In re Marriage of Marez

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Justia Opinion Summary

In 2003, the marriage of Tonia Marez and David Marshall was dissolved by decree. For the next decade, the parties were involved in a bitter dispute over the parenting of their minor daughter. In 2013, after the daughter reached the age of fourteen, David moved to hold Tonia in contempt for failure to comply with the parenting plan. Tonia subsequently moved to hold David in contempt for failure to pay child support. David then moved for sanctions against Tonia for filing numerous pleadings with the intent to “harass, cause unnecessary delay, and needlessly increase the cost of litigation.” The district court granted David’s motion for contempt, denied Tonia’s motion for contempt, and imposed sanctions against Tonia. The Supreme Court (1) affirmed the order finding Tonia in contempt and the order refusing to find David in contempt, as the record supported the district court’s conclusions; and (2) declined to address the merits of the sanctions against Tonia, as the award of sanctions was not yet a final judgment because it did not include a necessary determination of the amount of costs and attorney fees awarded.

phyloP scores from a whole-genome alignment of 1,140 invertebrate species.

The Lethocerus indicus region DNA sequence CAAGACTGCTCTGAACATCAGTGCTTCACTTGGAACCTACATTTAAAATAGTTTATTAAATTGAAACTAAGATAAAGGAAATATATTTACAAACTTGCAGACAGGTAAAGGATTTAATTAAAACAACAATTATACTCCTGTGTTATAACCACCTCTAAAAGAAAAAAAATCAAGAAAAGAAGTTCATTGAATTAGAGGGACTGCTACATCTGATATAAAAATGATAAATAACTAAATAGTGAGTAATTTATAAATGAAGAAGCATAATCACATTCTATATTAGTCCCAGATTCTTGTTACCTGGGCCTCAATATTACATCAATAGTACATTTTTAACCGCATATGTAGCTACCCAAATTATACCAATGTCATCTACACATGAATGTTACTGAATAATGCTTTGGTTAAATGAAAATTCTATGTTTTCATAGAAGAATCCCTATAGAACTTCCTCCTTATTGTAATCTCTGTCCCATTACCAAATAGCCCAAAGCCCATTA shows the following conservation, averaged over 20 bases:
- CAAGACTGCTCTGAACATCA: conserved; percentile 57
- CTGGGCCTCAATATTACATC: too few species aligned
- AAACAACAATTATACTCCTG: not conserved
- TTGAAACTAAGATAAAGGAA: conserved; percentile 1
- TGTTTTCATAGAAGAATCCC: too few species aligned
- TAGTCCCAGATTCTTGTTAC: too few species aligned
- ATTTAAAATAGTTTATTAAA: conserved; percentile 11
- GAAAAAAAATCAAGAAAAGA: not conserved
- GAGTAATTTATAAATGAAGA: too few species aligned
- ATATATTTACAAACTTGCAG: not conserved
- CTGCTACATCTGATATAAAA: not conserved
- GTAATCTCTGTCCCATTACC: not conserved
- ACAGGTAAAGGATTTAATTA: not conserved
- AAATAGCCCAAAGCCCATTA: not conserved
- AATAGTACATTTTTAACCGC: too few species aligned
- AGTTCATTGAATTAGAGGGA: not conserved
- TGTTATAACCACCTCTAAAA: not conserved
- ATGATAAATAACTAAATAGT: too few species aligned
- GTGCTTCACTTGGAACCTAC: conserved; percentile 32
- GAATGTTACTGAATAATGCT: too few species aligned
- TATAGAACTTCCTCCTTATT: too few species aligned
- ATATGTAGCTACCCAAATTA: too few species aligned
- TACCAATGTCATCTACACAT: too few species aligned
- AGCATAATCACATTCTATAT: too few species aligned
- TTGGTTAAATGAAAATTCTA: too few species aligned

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December 23 2014 DA 14-0128 Case Number: DA 14-0128 IN THE SUPREME COURT OF THE STATE OF MONTANA 2014 MT 333 IN RE THE MARRIAGE OF TONIA J. MAREZ, Petitioner and Appellant, and DAVID B. MARSHALL, Respondent and Appellee. APPEAL FROM: District Court of the Fourteenth Judicial District, In and For the County of Musselshell, Cause No. DR 03-13 Honorable Randal I. Spaulding, Presiding Judge COUNSEL OF RECORD: For Appellant: Tonia J. Marez, Self-Represented, Billings, Montana For Appellee: Michelle R. Lee, Harper & Lee Law Firm, Billings, Montana Submitted on Briefs: October 22, 2014 Decided: December 23, 2014 Filed: __________________________________________ Clerk Justice Laurie McKinnon delivered the Opinion of the Court. ¶1 Tonia J. Marez and David B. Marshall have been involved in an acrimonious dispute over the parenting of their minor daughter, A.C.M., since the dissolution of their marriage in 2003. In August 2013, David, represented by counsel, filed a motion in the Fourteenth Judicial District Court, Musselshell County, seeking to hold Tonia in contempt for failure to abide by the parenting plan. Tonia, pro se, moved to hold David in contempt for failure to pay child support. David also moved to sanction Tonia for filing numerous pleadings with the intent to harass David. The District Court granted David’s motion for contempt, denied Tonia’s motion for contempt, and imposed sanctions against Tonia. Tonia appeals. We affirm. ¶2 Tonia presents the following issues for review: 1. Did the District Court err when it granted David’s motion to hold Tonia in contempt for failure to abide by the parenting plan? 2. Did the District Court err when it denied Tonia’s motion to hold David in contempt for failure to pay child support? 3. Did the District Court err when it imposed sanctions against Tonia? BACKGROUND ¶3 Tonia and David were married in 1997. Tonia had a daughter, B.J.M., from a previous marriage. A.C.M., born in 1999, was the only child of the marriage. During the marriage, David received monthly benefits from the Department of Veteran’s Affairs, including $186.00 per month designated for the support of Tonia and B.J.M. Tonia and David separated in April 2003. On September 9, 2003, the parties filed a stipulation regarding support. They agreed that David should pay child support for A.C.M. in the 2 amount of $481.00 monthly and that the $186.00 benefit designated for Tonia and B.J.M. should be paid to Tonia. The District Court entered an order adopting the stipulation of the parties. That order specified that David’s VA benefits included “$186.00 per month for the support and care of the Petitioner and her daughter [B.J.M.],” and directed David to pay the benefit to Tonia until such time as it was discontinued. ¶4 On September 15, 2003, for reasons which are not clear from a review of the record, a second order on support was entered. That order also adopted the stipulation of the parties and directed David to pay child support of $481.00 monthly. The language of this order differed slightly from the September 9 order, as it stated that David “receives $186.00 per month from the VA for the support of Petitioner and children,” (emphasis added) rather than specifically for the support of B.J.M. David notified the VA that Tonia and B.J.M. were no longer living in the family home, and the VA terminated the benefit as of September 1, 2003. ¶5 The marriage was dissolved by decree November 28, 2003. In the decree of dissolution, the District Court ordered David to pay Tonia $1,020.00, representing the amount of VA benefits David had received for the support of Tonia and B.J.M. prior to September 1, 2003. The District Court also directed the parties to submit their proposed child support calculations within 30 days of entry of the decree of dissolution. On December 23, 2003, the parties entered another stipulation, agreeing that child support for A.C.M. should be set at $494.00 per month. This stipulation was subsequently adopted by the District Court. 3 ¶6 The final parenting plan, issued November 28, 2003, and incorporated into the decree of dissolution, provided that A.C.M.’s primary residence would be with Tonia. David was granted visitation on alternate weekends and for a total of four weeks during the summer. Exchanges were to take place at a public location. The parenting plan included notice that failure to abide by its provisions could subject the violating party to sanctions, including contempt. ¶7 Relations between the parties remained antagonistic after dissolution of the marriage. Nearly 200 additional documents were filed in the District Court after entry of the decree of dissolution and final parenting plan. In the numerous filings that followed, each parent alleged neglect, abuse, or manipulation of A.C.M. by the other parent. Each requested amendment of the parenting plan to require supervision of the other parent’s visitation. Tonia petitioned for orders of protection on behalf of herself, A.C.M., and other household members. ¶8 This appeal is immediately concerned with filings made in 2013, after A.C.M. reached the age of 14. On April 23, 2013, Tonia petitioned the Yellowstone County Justice Court for an order of protection on behalf of A.C.M. A typed statement bearing A.C.M’s signature was attached and stated that A.C.M. was afraid of David because he slept during her visits, did not provide acceptable food, emotionally manipulated her, and tried to take her away from her mother. Tonia also included her own statement alleging that David had a long history of domestic violence. The Yellowstone County Justice Court granted a temporary order of protection. David moved to have the action removed to the Musselshell County District Court. The Yellowstone County Justice Court granted 4 the motion, due to the ongoing parenting action in the Musselshell County District Court. After the removal, David moved the Musselshell County District Court to vacate the order of protection. ¶9 On May 7, 2013, David filed an affidavit in support of his motion to vacate the order of protection. In the affidavit, David alleged that prior to A.C.M.’s 14th birthday, Tonia contacted him and informed him that the parenting plan needed to be amended now that A.C.M. was old enough to “have a say.” He said that Tonia appeared at a scheduled visitation exchange on April 19, 2013, without A.C.M. Tonia allegedly informed David that A.C.M. no longer wanted to have contact with him, she would no longer be bringing A.C.M. to the exchanges, and David had no choice but to accept the circumstances. David said he had not had contact with his daughter since April 19, 2013. ¶10 On May 9, 2013, Tonia filed a response to David’s motion to vacate the order of protection. Attached to the response were affidavits by Tonia, A.C.M., Tonia’s husband Silvester Marez, and Jennah Ritz, a family friend. Tonia stated in her affidavit that A.C.M. did not want anything to do with David. She said she had tried unsuccessfully to help David repair his relationship with A.C.M. Tonia said A.C.M. behaved differently around David and was scared of him. Tonia was concerned that because David would not allow A.C.M. to participate in extracurricular sports, he may not allow her to have an after-school job, in which case Tonia feared A.C.M. would “turn to a life of crime.” Tonia was also upset by David’s references to A.C.M. as “HIS” daughter, rather than “OUR DAUGHTER.” Tonia claimed David had spoken to A.C.M. on the phone on April 21, 2013. 5 ¶11 A.C.M. stated in her affidavit that her mother “has mostly given me the choice” whether she wanted to see her father, whom she called Dave. She said she did not want any contact with her father because “[h]e will just keep talking about the Court things.” Silvester stated that A.C.M. “made her choice to stop seeing Dave.” Ritz stated that on April 19, 2013, A.C.M. “did not want to go with Dave.” Ritz said she accompanied Tonia to the exchange location. Ritz said Tonia pulled up next to David’s truck, rolled down her window, and told David that A.C.M. was very upset and did not want to see him. Ritz said that Tonia “always gives A.C.M. the choice whether she wants to go [visit David] or not. . . . [Tonia] always tells A.C.M. that she can do whatever she wants to do.” On May 13, 2013, the District Court dissolved the order of protection, concluding that the petition appeared to be “nothing more than a poorly veiled attempt to amend the final parenting plan . . . .” The District Court ordered the parties to comply with the final parenting plan. ¶12 On June 7, 2013, Tonia filed a motion to temporarily suspend David’s visitation schedule. Attached was another affidavit by A.C.M., stating that she knew a parenting plan was in place, she was refusing to attend scheduled visits with her father, and she believed neither parent could force her to do so because she was 14 years old. The District Court denied the motion, and again affirmed that the final parenting plan remained in effect. ¶13 On August 13, 2013, David moved to hold Tonia in contempt for failure to comply with the final parenting plan. David attached an affidavit stating that he had not seen A.C.M. since April 7, 2013, and had not spoken to her on the phone since April 19, 2013. 6 David noted that on May 23, 2013, Silvester had filed a petition for stepparent adoption of A.C.M. in the Yellowstone County District Court, to which David “vehemently objected.” David stated that despite the two recent orders of the Musselshell County District Court reaffirming the final parenting plan, Tonia refused to allow him any visitation or telephone contact with A.C.M. ¶14 Tonia responded to the motion for contempt on August 27, 2013, stating that A.C.M. had employment and social obligations which conflicted with David’s scheduled visitation. She also claimed forcing A.C.M. to attend visitation with David would violate A.C.M.’s constitutional rights and require Tonia to commit child abuse. David replied on September 9, 2013. His reply indicates that following his objection to Silvester’s petition for stepparent adoption, Silvester also filed a petition to terminate David’s parental rights. The reply also indicates that the adoption and parental termination pending in the Yellowstone County District Court had been transferred to the Musselshell County District Court. ¶15 Tonia then filed a flurry of documents. On September 10, 2013, she moved to hold David in contempt for allegedly failing to pay VA benefits received for the support of A.C.M. to Tonia, as she claimed he had been ordered to do. Tonia attached the September 15, 2003 interim support order, which referred to benefits received “from the VA for the support of Petitioner and children.” Tonia also attached a January 25, 2011 order referring to the September 15, 2003 interim support order, and stating that benefits received “for the support of the Petitioner and the child” were to be paid to Tonia “for so long as the Respondent received such funds.” 7 ¶16 On September 11, 2013, Tonia filed a second response to David’s motion for contempt. She also moved to have the parenting action, the pending stepparent adoption, and the petition for termination of parental rights transferred to the Yellowstone County District Court. On September 23, 2013, the Musselshell County District Court set a show cause hearing on David’s motion to hold Tonia in contempt. David did not immediately respond to Tonia’s motions for contempt and to transfer the pending actions. On September 27, 2013, Tonia moved the Musselshell County District Court to enter a default judgment granting her motion for contempt. On September 30, 2013, Tonia also asked the Musselshell County District Court to grant her motion to transfer the pending actions by default. She also moved to vacate the show cause hearing on David’s motion for contempt. The District Court, observing the “numerous matters pending before this Court, as well as the companion cause DA-13-04,” a reference to the pending stepparent adoption and termination of parental rights, ordered a combined hearing on all pending motions. ¶17 On October 3, 2013, David filed his response to Tonia’s motion for contempt and motion to transfer the pending actions. He also moved for sanctions against Tonia and Silvester pursuant to M. R. Civ. P. 11(b), alleging that the numerous pleadings filed by Tonia “were not presented for any proper purpose and . . . were filed solely to harass, cause unnecessary delay, and needlessly increase the cost of litigation.” David also claimed Silvester’s petition for stepparent adoption was “a frivolous [p]etition that is not warranted by existing Montana law,” because A.C.M. was not legally available for adoption. David asked the District Court to award him attorney fees and costs. 8 ¶18 The hearing on all pending motions was held October 11, 2013. The District Court determined that Yellowstone County was the proper venue for the pending stepparent adoption and termination of parental rights, and ordered the case transferred. The District Court denied Tonia’s motion to transfer the parenting action and continued to hear motions in that case. Extensive testimony was then heard.1 ¶19 On January 28, 2014, the District Court issued its Findings of Fact, Conclusions of Law, and Order on Motions. The District Court found that David’s obligation to pay Tonia benefits received for the support of Tonia and B.J.M. ceased as of September 1, 2003, the date those benefits were terminated by the VA. The District Court stated that its references to those benefits in previous orders had unfortunately “caused much confusion,” and that it had erroneously included the benefits in the January 25, 2011 order relied upon by Tonia in her motion for contempt. The District Court found that David had never been ordered to pay Tonia any benefits received for the support of A.C.M., and that he had paid in excess of the full amount of child support, $494.00 per month, ordered. The District Court therefore denied Tonia’s motion to hold David in contempt for failure to pay child support. ¶20 The District Court interviewed A.C.M. in private, at which time A.C.M. said she did not want to see her father. The court did not find credible, however, Tonia’s assertion that she had attempted to persuade A.C.M. to attend visitation with David. The District Court found Tonia had “repeatedly attempted to limit or outright suspend David’s visitation rights,” citing her actions in obtaining an order of protection in the Yellowstone 1 A transcript of the hearing was not provided to this Court. 9 County Justice Court, supporting Silvester’s petition for stepparent adoption and termination of David’s parental rights in the Yellowstone County District Court, and moving the Musselshell County District Court to suspend David’s visitation schedule. The court found that Tonia was aware of the terms of the final parenting plan, the parenting plan remained in effect, and David had been allowed no contact with A.C.M. since mid-April 2013. The court found that rather than attempting to facilitate visitation, Tonia “seems to acquiesce in A.C.M.’s purported refusal to visit Dave . . . .” ¶21 The District Court characterized the issue of “[w]hether a contempt order is appropriate when a child refuses to attend court[-]ordered visitation with a noncustodial parent because the parent charged with facilitating such visitation has, as the court finds here, either acquiesced in or encouraged the child’s refusal to visit” as an issue of first impression in Montana. The District Court concluded that Tonia was in violation of the final parenting plan by submitting to A.C.M.’s desires rather than taking reasonable affirmative steps to abide by the plan and ensure David’s visitation. The District Court therefore granted David’s motion to hold Tonia in contempt. The court fined Tonia $500.00 and sentenced her to serve 30 days in the Musselshell County Jail. The court suspended the fine and jail time, conditioned upon Tonia delivering A.C.M. to David for his scheduled visitation. ¶22 The District Court also granted David’s motion to sanction Tonia pursuant to M. R. Civ. P. 11(b). The District Court found that Tonia had filed “voluminous pleadings” in an attempt to harass David, deprive him of parenting time, cause unnecessary delay, and increase the costs of litigation. The District Court determined 10 Tonia to be a vexatious litigant and required her to obtain leave of court before filing any future pleadings relating to the parenting of A.C.M. The District Court also ordered Tonia to pay David’s attorney fees and costs reasonably incurred in pursuing his motions for sanctions and contempt, and in defending against 10 pleadings filed by Tonia in three different courts between April 23, 2013, and September 30, 2013. The District Court directed David’s counsel to file an affidavit of fees and costs and serve a copy on Tonia, although no deadline for filing the affidavit was specified. Tonia was allowed 14 days after the filing of the affidavit to object to the amount, in which case a hearing would be held. At the time of this appeal, David’s counsel had not yet filed an affidavit of fees and costs. STANDARDS OF REVIEW ¶23 A contempt order is ordinarily not subject to appeal. Section 3-1-523(1), MCA. A limited exception exists for contempt orders issued in family law cases, “only when the judgment or order appealed from includes an ancillary order that affects the substantial rights of the parties involved.” Section 3-1-523(2), MCA; M. R. App. P. 6(3)(j); In re Marriage of Lutes, 2005 MT 242, ¶ 7, 328 Mont. 490, 121 P.3d 561. If a contempt order falls within this exception, we review the order to determine whether the district court acted within its jurisdiction and whether the evidence supports the contempt. Novak v. Novak, 2014 MT 62, ¶ 37, 374 Mont. 182, 320 P.3d 459. We will reverse a district court’s decision not to find a party in contempt only where there has been a blatant abuse of discretion. Lutes, ¶ 7. 11 DISCUSSION ¶24 1. Did the District Court err when it granted David’s motion to hold Tonia in contempt for failure to abide by the parenting plan? ¶25 A contempt order in a family law proceeding is reviewable only if, within a single judgment, the court issues both an order of contempt and an ancillary order determining the substantive rights of the parties. Section 3-1-523(2), MCA; Grounds v. Coward, 2000 MT 128, ¶ 6, 300 Mont. 1, 2 P.3d 822. A “lone contempt order” is not subject to direct appeal. Lee v. Lee, 2000 MT 67, ¶ 37, 299 Mont. 78, 996 P.2d 389. As a threshold matter, we conclude that the order finding Tonia in contempt is appealable under this standard. The contempt order was issued as part of the District Court’s fifteen-page Findings of Fact, Conclusions of Law, and Order on Motions, which followed a show cause hearing addressing at least nine separate motions. In that order, the District Court ordered David’s parenting time reinstated as of February 7, 2014; ordered all future visitation exchanges to take place at the Musselshell County Sheriff’s Office; denied Tonia’s motion to transfer venue of the parenting action; granted Tonia’s motion to transfer venue of the stepparent adoption and termination of parental rights; determined David had not been ordered to pay VA benefits for the support of A.C.M. to Tonia; and determined Tonia had likely influenced A.C.M.’s stated desire not to have a relationship with David. The District Court adjudicated several matters affecting the rights of the parties related to their parenting dispute. The fifteen-page all-motions order was not a “lone contempt order,” and is therefore subject to review. Grounds, ¶ 9; Lee, ¶ 37. 12 ¶26 We review the contempt order first to determine whether the district court acted within its jurisdiction. Novak, ¶ 37. The trial court has continuing jurisdiction in matters of child custody. In re Marriage of Toavs, 2002 MT 230, ¶¶ 19-20, 311 Mont. 455, 56 P.3d 356 (citing Billings v. Billings, 189 Mont. 520, 522, 616 P.2d 1104, 1105 (1980)). The District Court issued the decree of dissolution and final parenting plan in 2003, and thus acted within its continuing jurisdiction when it determined Tonia was in contempt for failure to comply with the final parenting plan. ¶27 Next, we review whether the evidence supports the contempt order. Novak, ¶ 37. David’s affidavit states that he has had no contact with A.C.M. since April 19, 2013. The affidavit by Ritz is consistent with David’s account and clearly establishes that Tonia did not bring A.C.M. to the exchange location on April 19, 2013. Although Tonia’s affidavit disputes the exact date of David’s last phone call with A.C.M., she does not deny that David has not seen A.C.M. since April 2013, or that under the final parenting plan, he is entitled to visitation on alternate weekends. Tonia claims her failure to comply with the final parenting plan is due to A.C.M.’s independent refusal to attend visitation with her father. ¶28 The District Court, however, found that A.C.M.’s desire to have no contact with her father was likely not an independent choice, but the result of Tonia’s influence. The District Court found Tonia had repeatedly attempted to limit David’s visitation, citing several motions by Tonia to modify the final parenting plan, her petition for an order of protection on behalf of A.C.M., her support of Silvester’s petition for stepparent adoption and termination of David’s parental rights, and her motion to suspend David’s visitation. 13 The District Court found Tonia had not attempted to persuade or encourage A.C.M. to visit David, as she claimed. Instead, Tonia had “likely done everything she [could] to alienate A.C.M.’s affections” from her father. The District Court also found Tonia had acquiesced in the wishes of her 14-year-old daughter rather than attempting to comply with the visitation schedule. ¶29 The evidence supports the District Court’s findings. The affidavit by Silvester states that “A.C.M. made her choice to stop seeing Dave.” Ritz confirms this, stating, “In the time I have known the Petitioner and Silvester they have never said no to A.C.M. when it comes to Dave. The Petitioner always gives A.C.M. the choice whether she wants to go or not.” A.C.M. provided two signed, hand-written statements, one of which was later typed by Tonia in the form of an affidavit and signed by A.C.M. before a notary. In her affidavit, A.C.M. states that her mother “has mostly given me the choice if I want to go see Dave or not.” This evidence supports the District Court’s finding that rather than attempting to persuade A.C.M. to visit David as required by the final parenting plan, Tonia acquiesced to A.C.M.’s desires. ¶30 There is also evidence supporting the District Court’s finding that Tonia likely influenced A.C.M. in her purported decision not to visit her father. In her affidavit, Tonia states her belief that David has engaged in “lies, manipulation, control, verbal abuse and intimidation,” and has a need “to be in control” with respect to A.C.M. Tonia says she believes David wants A.C.M. to live with him so she can care for him if his health deteriorates. Tonia says she believes David’s refusal to allow A.C.M. to participate in sports is potentially harmful to A.C.M. She also asks the court for an order allowing 14 A.C.M. to retrieve her belongings from David’s home, and attaches a list of items hand-written by A.C.M. The affidavit by Silvester states that he believes David to be “demanding and manipulative.” He says he and Tonia agreed A.C.M. should submit a statement to the court. A.C.M.’s hand-written statement, which is not typed or notarized but was included by Tonia as an exhibit, includes assertions which largely mirror statements made by Tonia. A.C.M. says David wants her to live with him because of his injured leg, and that he “has to be in control to the point that he won’t even let me play sports in school.” A.C.M. says she is afraid David will try to take her away from her mother, and that he has done so on two occasions, the first of which was in 2003, when A.C.M. was only four years old. ¶31 Considering the obviously and undisputedly contentious nature of the proceedings, the statements of Tonia and her husband indicating their strong and persistent belief that visitation with David is not in A.C.M.’s best interest, the steps taken by Tonia to facilitate A.C.M.’s personal involvement in the court proceedings, and the lengthy history of filings by Tonia intended to limit David’s visitation, the District Court’s finding that Tonia’s actions contributed to A.C.M.’s reluctance to visit David is supported by evidence in the record. The District Court concluded, and we agree, that Tonia’s claim that she is willing to help David repair his relationship with A.C.M. is not credible, particularly in light of her support of Silvester’s petition to terminate David’s parental rights. It is also clear that Tonia encouraged, if not solicited outright, A.C.M.’s active involvement in legal actions taken against her father. 15 ¶32 As noted by the District Court, whether a parent may be held in contempt when a child refuses to attend court-ordered visitation because the parent has either acquiesced in or encouraged the child’s refusal is an issue of first impression in Montana. A district court has the responsibility to enforce its own orders, In re Marriage of Baer, 1998 MT 29, ¶ 45, 287 Mont. 322, 954 P.2d 1125, and may exercise its discretionary contempt power as necessary to enforce the dignity and authority of the court, In re Marriage of Winters, 2004 MT 82, ¶ 41, 320 Mont. 459, 87 P.3d 1005. In family law cases, “the best remedy to [e]nsure respect for the law and the orderly progress of relations between family members split by dissolution is to give effect to the contempt powers of the District Court.” Milanovich v. Milanovich, 201 Mont. 332, 336, 655 P.2d 963, 965 (1982); see also Grounds, ¶ 3; Lee, ¶ 29. This is particularly true in high-conflict cases like the present one. Recognizing this, we agree with those courts concluding that where a parent fails to make reasonable efforts to require a recalcitrant child to attend visitation as provided for in a parenting plan, the parent has not made a good faith effort to comply with the parenting plan, and a contempt order may be appropriate. See, e.g., In re Marriage of Rideout, 77 P.3d 1174, 1181-83 (Wash. 2003) (citing MacIntosh v. MacIntosh, 749 N.E.2d 626, 630-31 (Ind. Ct. App. 2001); Smith v. Smith, 434 N.E.2d 749, 752 (Ohio Ct. App. 1980); Commonwealth ex rel. Ermel v. Ermel, 469 A.2d 682, 685 (Pa. Super. Ct. 1983)). ¶33 We find additional support for this conclusion in our statutes. A parenting plan must be determined “in accordance with the best interest of the child.” Section 40-4-212(1), MCA. “[F]requent and continuing contact with both parents” is considered 16 to be in a child’s best interest, unless determined otherwise. Section 40-4-212(1)(l), MCA. Further, it is recognized that “continuous and vexatious parenting plan amendment actions” may have “adverse effects” on a child. Section 40-4-212(1)(m), MCA. A parent is also required to make a good faith effort to comply with the provisions of a parenting plan, or the dispute resolution provisions therein, before moving to amend the plan. Section 40-4-212(4)(b), MCA. The policies reflected in these statutory provisions support our conclusion that a parent must make a good faith effort to require an unwilling child to attend visitation with a noncustodial parent if visitation is provided for in a parenting plan. ¶34 A parent is not “a powerless bystander” in the decisions and actions of a child, and has “an obligation to attempt to overcome the child’s resistance” to visitation. Rideout, 77 P.3d at 1182. A parent has “a great deal of influence over [a child’s] ideas and feelings,” which carries with it an affirmative responsibility to nurture in the child a positive regard for his or her other parent. Ermel, 469 A.2d at 685. Although we recognize the difficulty, at times, of compelling a child’s compliance with parental—or judicial—directives, a parent must make a good faith effort to do so. Hancock v. Hancock, 471 S.E.2d 415, 419 (N.C. Ct. App. 1996) (contempt order not appropriate where mother “did everything possible short of using physical force or a threat of punishment to make the child go with his father.”). This obligation is in no way met where a parent allows a child to disregard a court-ordered parenting plan, passively submits to the child’s judgment about his or her own parenting arrangements, or actively 17 fosters animosity and distrust toward the other parent.2 The District Court was justified in exercising its contempt powers to “[e]nsure respect for the law and the orderly progress of relations between family members” in this case. Milanovich, 201 Mont. at 336, 655 P.2d at 965. We affirm. ¶35 2. Did the District Court err when it denied Tonia’s motion to hold David in contempt for failure to pay child support? ¶36 Tonia argues the District Court was required to grant her motion to hold David in contempt by default because David failed to file a timely response. Uniform District Court Rule 2(a) provides that within 14 days of service of a movant’s brief, the opposing party shall file an answer brief. Rule 2(b) states that failure to file briefs may subject a motion to summary ruling. Tonia’s motion to find David in contempt for failure to pay support was filed September 10, 2013. On September 27, 2013, she moved for entry of default. David did not file an answer brief until October 3, 2013. Rule 2(b), however, allows a trial court discretion to either grant or deny an unanswered motion. State v. Loh, 275 Mont. 460, 466, 914 P.2d 592, 596 (1996). The District Court acted within its discretion when it decided to consider Tonia’s motion on the merits rather than issue a summary ruling. 2 Throughout these proceedings, the parties appear to have held the belief that upon reaching 14 years of age, a child is permitted to make his or her own parenting decisions. This is not the case. When considering a motion to amend a parenting plan, a court may consider, among other factors, whether “the child is 14 years of age or older and desires the amendment.” Section 40-4-219(1)(c), MCA. While the child’s wishes may be one appropriate consideration, they are not dispositive. Regardless of the child’s wishes, the parenting plan may not be amended unless the court finds the amendment necessary to serve the best interest of the child. Section 40-4-219(1), MCA. The best interest of the child must be determined by the court, and not by the child. 18 ¶37 The District Court reviewed the extensive record in this case and determined that although David had been ordered to pay Tonia those benefits designated for the support of Tonia and B.J.M., he was never ordered to pay Tonia benefits he received for the support of A.C.M. Moreover, the benefits designated for Tonia and B.J.M. were terminated in September 2003. David was ordered to pay $494.00 per month in child support for A.C.M., and the District Court found he had paid in excess of that amount. Accordingly, the District Court concluded David was not in violation of the support order. The record supports this conclusion. The District Court’s decision not to find David in contempt for failure to pay support was not a blatant abuse of discretion. Lutes, ¶ 7. We affirm. ¶38 3. Did the District Court err when it imposed sanctions against Tonia? ¶39 Tonia claims the District Court erred when it granted David’s motion to impose sanctions against her pursuant to M. R. Civ. P. 11. The District Court ordered Tonia to pay David’s reasonable attorney fees and costs incurred in pursuing certain actions. The District Court also required Tonia to obtain leave of court before filing any future pleadings relating to the parenting of A.C.M. The amount of attorney fees and costs has not yet been determined. ¶40 Pursuant to M. R. App. P. 6(1), a party may appeal from a final judgment or from specified final orders, including, as previously noted, certain contempt orders in family law proceedings under M. R. App. P. 6(3)(j). A final judgment is one that “conclusively determines the rights of the parties and settles all claims in controversy in an action or proceeding, including any necessary determination of the amount of costs and attorney 19 fees awarded or sanction imposed.” M. R. App. P. 4(1)(a) (emphasis added). While the contempt order is appealable under M. R. App. P. 6(3)(j), the award of sanctions is not yet a final judgment as defined by M. R. App. P. 4(1)(a), because it does not include a necessary determination of the amount of costs and attorney fees awarded. Tonia’s appeal from the award of sanctions is therefore premature, and we remand for entry of a final judgment, including a determination of the amount of costs and attorney fees awarded. CONCLUSION ¶41 We affirm the order finding Tonia in contempt for failure to comply with the final parenting plan. We affirm the order refusing to find David in contempt for failure to pay support. We decline to address the merits of the M. R. Civ. P. 11 sanctions against Tonia, and remand for further proceedings consistent with this Opinion. /S/ LAURIE McKINNON We Concur: /S/ MIKE McGRATH /S/ PATRICIA COTTER /S/ BETH BAKER /S/ JIM RICE 20